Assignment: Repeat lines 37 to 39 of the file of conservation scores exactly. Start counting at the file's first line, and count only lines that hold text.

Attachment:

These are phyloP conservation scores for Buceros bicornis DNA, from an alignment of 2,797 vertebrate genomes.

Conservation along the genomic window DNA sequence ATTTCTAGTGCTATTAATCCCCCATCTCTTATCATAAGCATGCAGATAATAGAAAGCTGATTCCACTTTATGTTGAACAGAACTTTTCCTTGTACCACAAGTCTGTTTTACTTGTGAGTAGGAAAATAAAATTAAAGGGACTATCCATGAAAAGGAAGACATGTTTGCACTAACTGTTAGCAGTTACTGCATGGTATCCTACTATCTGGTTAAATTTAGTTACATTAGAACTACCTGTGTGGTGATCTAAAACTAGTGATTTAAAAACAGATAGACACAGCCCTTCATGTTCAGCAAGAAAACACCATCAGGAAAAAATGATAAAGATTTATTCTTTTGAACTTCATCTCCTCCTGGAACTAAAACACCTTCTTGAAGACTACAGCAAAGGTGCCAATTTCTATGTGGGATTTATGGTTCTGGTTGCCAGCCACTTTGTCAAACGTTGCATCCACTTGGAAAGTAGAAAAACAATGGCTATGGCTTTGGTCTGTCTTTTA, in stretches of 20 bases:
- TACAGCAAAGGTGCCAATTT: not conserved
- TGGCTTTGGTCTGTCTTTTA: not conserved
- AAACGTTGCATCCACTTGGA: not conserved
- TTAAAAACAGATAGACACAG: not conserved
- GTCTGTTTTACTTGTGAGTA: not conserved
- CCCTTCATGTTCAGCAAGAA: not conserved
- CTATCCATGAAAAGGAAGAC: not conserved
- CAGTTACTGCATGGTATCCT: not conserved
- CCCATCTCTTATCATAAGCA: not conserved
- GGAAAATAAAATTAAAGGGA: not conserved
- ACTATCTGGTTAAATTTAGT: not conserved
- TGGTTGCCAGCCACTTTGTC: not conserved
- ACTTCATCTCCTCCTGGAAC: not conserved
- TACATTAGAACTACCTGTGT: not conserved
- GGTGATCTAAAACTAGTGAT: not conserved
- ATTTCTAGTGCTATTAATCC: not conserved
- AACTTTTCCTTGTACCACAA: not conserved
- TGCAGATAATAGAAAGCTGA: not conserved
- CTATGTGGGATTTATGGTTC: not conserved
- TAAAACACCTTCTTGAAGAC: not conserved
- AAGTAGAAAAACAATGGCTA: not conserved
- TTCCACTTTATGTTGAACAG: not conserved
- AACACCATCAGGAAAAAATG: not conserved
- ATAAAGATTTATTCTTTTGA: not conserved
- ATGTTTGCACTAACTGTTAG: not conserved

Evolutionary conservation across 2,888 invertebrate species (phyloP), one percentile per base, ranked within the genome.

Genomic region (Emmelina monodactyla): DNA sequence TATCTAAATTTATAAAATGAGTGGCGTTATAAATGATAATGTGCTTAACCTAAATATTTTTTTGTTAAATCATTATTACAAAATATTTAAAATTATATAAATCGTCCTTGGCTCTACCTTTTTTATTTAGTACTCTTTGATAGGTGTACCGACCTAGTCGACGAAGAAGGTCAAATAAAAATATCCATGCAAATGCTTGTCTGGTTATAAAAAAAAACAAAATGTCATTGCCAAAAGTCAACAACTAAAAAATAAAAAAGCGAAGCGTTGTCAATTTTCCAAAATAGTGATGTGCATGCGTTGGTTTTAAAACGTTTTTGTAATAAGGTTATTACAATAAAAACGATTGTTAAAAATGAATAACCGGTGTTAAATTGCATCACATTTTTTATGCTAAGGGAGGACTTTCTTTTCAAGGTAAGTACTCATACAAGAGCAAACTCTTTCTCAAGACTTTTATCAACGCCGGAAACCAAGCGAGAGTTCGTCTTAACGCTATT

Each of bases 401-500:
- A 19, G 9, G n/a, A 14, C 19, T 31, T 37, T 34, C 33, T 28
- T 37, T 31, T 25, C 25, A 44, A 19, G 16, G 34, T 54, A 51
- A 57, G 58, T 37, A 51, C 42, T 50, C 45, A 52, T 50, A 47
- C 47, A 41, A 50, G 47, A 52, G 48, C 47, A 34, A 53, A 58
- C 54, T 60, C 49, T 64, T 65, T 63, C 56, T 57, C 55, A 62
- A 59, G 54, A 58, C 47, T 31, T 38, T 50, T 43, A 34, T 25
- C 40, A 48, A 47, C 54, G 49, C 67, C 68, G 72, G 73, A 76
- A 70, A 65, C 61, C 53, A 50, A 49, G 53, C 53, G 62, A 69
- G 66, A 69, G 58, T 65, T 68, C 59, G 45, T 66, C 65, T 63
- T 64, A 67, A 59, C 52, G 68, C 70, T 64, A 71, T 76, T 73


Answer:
- C 40, A 48, A 47, C 54, G 49, C 67, C 68, G 72, G 73, A 76
- A 70, A 65, C 61, C 53, A 50, A 49, G 53, C 53, G 62, A 69
- G 66, A 69, G 58, T 65, T 68, C 59, G 45, T 66, C 65, T 63